The World Bank has Moldova at well below 100 in its “Doing Business” survey. They are equal to Botswana and Ghana. Moldova in 2013 alone lost 2 billion lei due to debt and trade deficits, so that all public services have been slashed. In Ukraine, the minimum wage is $240 a month, while Moldova lives impoverished at $85 in 2012 American dollars. In Transnistria, it is almost 300% higher even under a US enforced blockade of the country though Romania and Ukraine. The Marketing and Public Opinion Institute in Chisinau has 80% of the population registering contempt for the EU. In 2006, 97.1% of the eastern portion of Moldova voted for integration with Russia.
Thus, as both Moldova and Ukraine fall below Fourth World status, Transnistria, under an embargo from its two neighbors, remains prosperous and unified. Worse for the EU, her success has made her an important source of trade with the EU itself. About 30% of this small country’s exports are to the EU, showing that profit is profit regardless of whether elites recognize the nation. As Russia has brought this tiny country into its own orbit (and hence that of China and the SCO) her budget has a surplus and her financial sector is stable. Moldova permitted about 600 Russian businesses from Transnistria to officially register in Moldova so as to circumvent EU sanctions. Hence, the success of the Russians here have forced their enemies to accept their requests and – no doubt – register these as “Moldovan” capitalists. Today, much of the Moldovan budget comes from Russian businesses!
In the World Bank paper on Transnistrian economics, we read:
In the first half of 2003, economic activity in the region has increased again as it is reflected in GDP growth of 18.4% with investments in fixed capital increasing by 2.9%, hence reducing the trade deficit by 35.5%. However These positive developments were combined with increased inflation. In January through August 2003 the average monthly inflation rate was 2.1% and it rose at the end of this period to 18% (in 2002, respectively 0.3 and 2.5%). Despite the commitment of the regional administration to alter the structure of the economy and the state, the economy remains in a transition stage (CISR, 2003: Translation mine).
This older study is important since it connects Transnistrian prosperity with Russian. Further, it shows that the increase in Moldovan trade has much to do with “illegal” relations with the Russian speaking east. The study goes on to show that the rational system of Transnistria, her relatively open economy and first class labor pool have ensured its prosperity regardless of the demands of the EU. Not too long after this study was released, by 2006, Transnistria was running a 200% trade surplus with Ukraine and almost 300% with Belarus.
Privatization was done under tight state control, and slowly: the oligarchs that rule Ukraine did not develop there. Attracting Russian and Eurasian investors stabilized the economy early. Her excellent relations with Gazprom ensure cheap power. Once secure in her economic policy, this tiny country then permitted more western FDI, to the chagrin of Moldova. While still unrecognized, Transnistria has forced her recognition through economics.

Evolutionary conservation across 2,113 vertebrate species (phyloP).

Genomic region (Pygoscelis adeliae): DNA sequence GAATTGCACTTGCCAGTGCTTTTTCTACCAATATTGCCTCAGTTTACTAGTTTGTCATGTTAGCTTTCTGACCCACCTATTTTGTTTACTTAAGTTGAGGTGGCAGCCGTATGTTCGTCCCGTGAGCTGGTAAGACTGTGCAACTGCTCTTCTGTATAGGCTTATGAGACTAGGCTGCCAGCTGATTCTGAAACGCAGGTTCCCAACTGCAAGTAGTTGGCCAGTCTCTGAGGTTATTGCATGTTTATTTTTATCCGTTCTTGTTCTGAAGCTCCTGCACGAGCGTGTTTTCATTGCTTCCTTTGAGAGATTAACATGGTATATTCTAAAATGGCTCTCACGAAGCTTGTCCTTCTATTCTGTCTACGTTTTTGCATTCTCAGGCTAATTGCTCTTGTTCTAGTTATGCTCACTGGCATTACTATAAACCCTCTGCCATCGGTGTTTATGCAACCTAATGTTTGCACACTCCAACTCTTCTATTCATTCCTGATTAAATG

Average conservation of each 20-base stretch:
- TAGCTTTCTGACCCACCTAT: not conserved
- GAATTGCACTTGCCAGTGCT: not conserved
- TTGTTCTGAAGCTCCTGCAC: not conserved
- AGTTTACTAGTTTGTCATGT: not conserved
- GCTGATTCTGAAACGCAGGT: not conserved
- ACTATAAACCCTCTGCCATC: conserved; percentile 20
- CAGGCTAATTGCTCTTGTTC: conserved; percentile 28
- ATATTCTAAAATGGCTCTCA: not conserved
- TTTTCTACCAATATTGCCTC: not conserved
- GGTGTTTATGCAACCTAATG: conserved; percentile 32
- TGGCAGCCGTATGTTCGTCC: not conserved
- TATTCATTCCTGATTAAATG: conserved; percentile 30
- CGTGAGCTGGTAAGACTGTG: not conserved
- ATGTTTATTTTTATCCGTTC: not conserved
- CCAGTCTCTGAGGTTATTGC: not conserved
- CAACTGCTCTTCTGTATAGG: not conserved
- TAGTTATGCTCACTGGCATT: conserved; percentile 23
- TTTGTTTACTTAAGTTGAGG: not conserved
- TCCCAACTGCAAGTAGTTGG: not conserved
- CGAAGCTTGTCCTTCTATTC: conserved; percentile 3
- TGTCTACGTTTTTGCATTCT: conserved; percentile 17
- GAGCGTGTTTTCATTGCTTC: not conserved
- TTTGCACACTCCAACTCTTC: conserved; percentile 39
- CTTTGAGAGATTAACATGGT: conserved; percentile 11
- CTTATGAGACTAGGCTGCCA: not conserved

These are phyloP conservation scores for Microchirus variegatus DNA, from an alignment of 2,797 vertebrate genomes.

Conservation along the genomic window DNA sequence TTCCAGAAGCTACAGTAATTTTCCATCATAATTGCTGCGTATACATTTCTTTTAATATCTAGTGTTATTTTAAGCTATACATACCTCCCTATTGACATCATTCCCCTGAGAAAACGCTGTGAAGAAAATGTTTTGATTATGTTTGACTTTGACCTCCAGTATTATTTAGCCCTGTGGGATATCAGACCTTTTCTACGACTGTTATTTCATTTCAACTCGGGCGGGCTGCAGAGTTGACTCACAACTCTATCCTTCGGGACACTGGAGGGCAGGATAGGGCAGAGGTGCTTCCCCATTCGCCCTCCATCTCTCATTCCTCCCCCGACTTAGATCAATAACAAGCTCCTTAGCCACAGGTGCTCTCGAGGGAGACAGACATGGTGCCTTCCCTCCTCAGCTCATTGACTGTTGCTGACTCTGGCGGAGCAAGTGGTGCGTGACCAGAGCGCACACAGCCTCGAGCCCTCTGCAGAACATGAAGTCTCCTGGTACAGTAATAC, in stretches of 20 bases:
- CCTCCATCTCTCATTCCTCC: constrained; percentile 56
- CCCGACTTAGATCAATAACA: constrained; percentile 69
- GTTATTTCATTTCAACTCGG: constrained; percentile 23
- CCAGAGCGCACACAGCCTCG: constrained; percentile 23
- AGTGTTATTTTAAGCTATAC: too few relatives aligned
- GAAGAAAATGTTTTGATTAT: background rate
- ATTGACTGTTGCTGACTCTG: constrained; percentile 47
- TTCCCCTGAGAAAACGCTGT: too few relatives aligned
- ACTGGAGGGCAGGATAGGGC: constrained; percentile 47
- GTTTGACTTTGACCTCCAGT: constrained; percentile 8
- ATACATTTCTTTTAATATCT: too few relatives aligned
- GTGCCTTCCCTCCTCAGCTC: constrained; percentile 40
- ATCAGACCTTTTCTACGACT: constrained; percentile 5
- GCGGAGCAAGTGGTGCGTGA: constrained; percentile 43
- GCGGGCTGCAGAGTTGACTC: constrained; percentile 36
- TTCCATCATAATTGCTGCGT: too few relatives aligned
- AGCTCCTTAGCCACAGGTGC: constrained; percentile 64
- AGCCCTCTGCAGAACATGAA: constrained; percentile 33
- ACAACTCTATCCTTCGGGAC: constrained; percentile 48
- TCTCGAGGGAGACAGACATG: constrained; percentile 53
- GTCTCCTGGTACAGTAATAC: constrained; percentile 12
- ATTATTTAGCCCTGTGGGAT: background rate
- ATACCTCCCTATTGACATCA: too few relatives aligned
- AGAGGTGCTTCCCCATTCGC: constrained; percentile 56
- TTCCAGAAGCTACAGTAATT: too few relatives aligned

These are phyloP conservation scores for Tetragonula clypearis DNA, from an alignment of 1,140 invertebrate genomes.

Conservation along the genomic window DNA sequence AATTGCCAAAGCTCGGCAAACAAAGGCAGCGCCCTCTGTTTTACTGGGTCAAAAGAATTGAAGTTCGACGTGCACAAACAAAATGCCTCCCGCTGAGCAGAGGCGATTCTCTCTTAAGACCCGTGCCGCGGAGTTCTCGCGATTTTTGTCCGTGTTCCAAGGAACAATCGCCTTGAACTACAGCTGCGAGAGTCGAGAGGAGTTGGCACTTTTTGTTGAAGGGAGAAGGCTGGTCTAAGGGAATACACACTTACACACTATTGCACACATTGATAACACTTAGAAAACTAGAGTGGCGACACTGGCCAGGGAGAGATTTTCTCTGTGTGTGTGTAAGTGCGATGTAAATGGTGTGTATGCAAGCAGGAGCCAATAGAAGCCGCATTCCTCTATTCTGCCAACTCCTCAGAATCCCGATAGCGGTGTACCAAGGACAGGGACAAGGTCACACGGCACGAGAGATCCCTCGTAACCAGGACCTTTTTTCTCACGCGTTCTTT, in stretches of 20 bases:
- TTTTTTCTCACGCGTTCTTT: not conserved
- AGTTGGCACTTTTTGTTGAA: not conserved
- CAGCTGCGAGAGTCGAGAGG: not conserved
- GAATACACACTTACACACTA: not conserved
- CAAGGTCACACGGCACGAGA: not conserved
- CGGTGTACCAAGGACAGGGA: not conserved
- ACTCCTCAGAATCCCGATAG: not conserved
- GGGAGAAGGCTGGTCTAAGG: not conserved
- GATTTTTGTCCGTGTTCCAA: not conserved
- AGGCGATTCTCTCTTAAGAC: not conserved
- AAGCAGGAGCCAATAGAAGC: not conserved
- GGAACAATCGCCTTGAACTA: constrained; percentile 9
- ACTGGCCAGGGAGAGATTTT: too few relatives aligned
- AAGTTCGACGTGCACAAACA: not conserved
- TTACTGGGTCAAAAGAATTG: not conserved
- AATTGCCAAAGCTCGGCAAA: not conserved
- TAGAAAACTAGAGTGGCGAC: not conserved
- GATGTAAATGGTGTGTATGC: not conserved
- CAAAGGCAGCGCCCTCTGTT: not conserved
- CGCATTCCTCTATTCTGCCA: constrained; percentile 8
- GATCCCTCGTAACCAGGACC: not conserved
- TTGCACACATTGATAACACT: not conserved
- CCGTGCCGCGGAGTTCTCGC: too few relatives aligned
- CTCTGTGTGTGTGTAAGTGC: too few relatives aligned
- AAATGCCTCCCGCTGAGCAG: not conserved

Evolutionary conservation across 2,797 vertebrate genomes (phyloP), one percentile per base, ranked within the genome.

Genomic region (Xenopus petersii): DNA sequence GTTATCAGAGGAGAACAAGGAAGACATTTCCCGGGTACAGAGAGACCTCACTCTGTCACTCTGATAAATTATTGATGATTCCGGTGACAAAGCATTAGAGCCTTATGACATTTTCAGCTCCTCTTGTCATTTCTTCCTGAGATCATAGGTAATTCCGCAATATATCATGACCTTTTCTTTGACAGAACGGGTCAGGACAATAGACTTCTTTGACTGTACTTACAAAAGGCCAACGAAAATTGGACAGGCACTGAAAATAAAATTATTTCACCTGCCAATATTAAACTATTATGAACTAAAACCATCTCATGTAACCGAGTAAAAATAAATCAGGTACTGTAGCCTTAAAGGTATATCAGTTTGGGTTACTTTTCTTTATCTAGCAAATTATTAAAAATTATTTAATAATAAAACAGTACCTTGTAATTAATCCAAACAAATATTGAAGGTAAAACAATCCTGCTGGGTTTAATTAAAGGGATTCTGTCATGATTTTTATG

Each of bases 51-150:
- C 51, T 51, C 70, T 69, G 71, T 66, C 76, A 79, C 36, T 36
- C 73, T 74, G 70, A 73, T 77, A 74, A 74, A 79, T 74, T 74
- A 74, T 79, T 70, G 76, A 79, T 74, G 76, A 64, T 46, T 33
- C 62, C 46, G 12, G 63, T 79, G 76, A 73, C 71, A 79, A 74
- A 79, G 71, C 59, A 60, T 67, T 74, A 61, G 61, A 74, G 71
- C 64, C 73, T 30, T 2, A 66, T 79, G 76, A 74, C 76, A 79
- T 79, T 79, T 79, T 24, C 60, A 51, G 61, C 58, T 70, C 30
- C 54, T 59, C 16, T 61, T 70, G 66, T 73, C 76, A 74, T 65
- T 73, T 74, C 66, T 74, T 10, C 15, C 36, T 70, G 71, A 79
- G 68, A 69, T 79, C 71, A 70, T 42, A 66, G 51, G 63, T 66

The lessons here are clear: first, rational economic policy will create the respect that diplomacy cannot. Second, the EU is incapable of helping these small societies as its own society is near total economic collapse. Third, to plug into a massive Eurasian market with total freedom of policy development works: the IMF does not. In his analysis of Transnistria and the EU, Andrew Mospanov states:
The last 20 years are sufficient to judge the results of the western economic model. The main conclusion is that economic integration with the West strengthens the strong economy and undermines the weaker, soon to push them out of competition entirely and, finally, making them chronically dependent (Mospanov, 2013: translation mine)
Failures in 1990s Russia, today’s Ukraine, Bulgaria, and Moldova show this as the success of Putin’s Russia, China, Belarus, and the tiny state of Transnistria confirm it. The western “market” system is only for those already in control. He continues:
We know that integration [into the EU] in Latvia, Lithuania and Estonia, as well as the Czech Republic, Hungary and Poland led to significant structural changes in the economy of these countries. The changes have been very painful. Poland almost lost its coal industry and shipbuilding; Hungary, lost its well-known bus plants; Estonia and Lithuania saw their dairy industry destroyed, as well as its energy sector, mechanical engineering and other key sectors were lost to the more powerful EU states. In Latvia there are no more sugar factories (Mospanov, 2013: translation mine).
The only difference between these countries and Transnistria is the lack of formal ties with the EU. It is that union that has crippled and destroyed these countries and their significant industries. The future lies with Russia, China, and the Shanghai Cooperation Organization. Ukraine, Moldova, and Bulgaria, just to name three, should abandon the western sinking ship and focus on an area that actually wants their products.